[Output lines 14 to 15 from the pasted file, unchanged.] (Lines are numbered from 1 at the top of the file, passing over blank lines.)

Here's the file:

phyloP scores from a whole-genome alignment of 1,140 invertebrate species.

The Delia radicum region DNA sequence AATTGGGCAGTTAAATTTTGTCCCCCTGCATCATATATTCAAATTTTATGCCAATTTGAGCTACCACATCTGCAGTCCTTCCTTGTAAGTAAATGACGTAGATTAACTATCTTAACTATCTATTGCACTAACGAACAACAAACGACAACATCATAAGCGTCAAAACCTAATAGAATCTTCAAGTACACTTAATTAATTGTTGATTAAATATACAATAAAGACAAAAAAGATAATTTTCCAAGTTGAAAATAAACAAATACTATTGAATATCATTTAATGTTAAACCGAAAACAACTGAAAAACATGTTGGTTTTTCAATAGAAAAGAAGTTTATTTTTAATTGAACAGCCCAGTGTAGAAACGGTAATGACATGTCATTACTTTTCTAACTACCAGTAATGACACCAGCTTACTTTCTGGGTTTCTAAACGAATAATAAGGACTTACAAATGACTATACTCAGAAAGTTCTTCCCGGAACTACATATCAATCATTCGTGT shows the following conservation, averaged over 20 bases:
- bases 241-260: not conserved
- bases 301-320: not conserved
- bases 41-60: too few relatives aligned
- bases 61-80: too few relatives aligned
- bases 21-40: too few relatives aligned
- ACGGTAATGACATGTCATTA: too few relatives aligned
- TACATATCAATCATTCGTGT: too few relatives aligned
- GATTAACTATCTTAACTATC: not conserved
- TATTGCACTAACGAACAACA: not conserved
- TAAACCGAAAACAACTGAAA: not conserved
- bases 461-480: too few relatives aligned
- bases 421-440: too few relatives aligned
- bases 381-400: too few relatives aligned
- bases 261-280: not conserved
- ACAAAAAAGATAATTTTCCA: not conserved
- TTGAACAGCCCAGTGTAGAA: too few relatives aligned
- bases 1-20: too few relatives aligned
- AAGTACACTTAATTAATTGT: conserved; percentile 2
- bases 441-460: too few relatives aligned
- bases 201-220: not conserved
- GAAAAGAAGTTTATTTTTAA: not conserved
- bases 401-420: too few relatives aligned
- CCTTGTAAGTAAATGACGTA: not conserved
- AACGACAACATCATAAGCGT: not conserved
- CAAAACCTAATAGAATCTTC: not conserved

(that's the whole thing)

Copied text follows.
- bases 421-440: too few relatives aligned
- bases 381-400: too few relatives aligned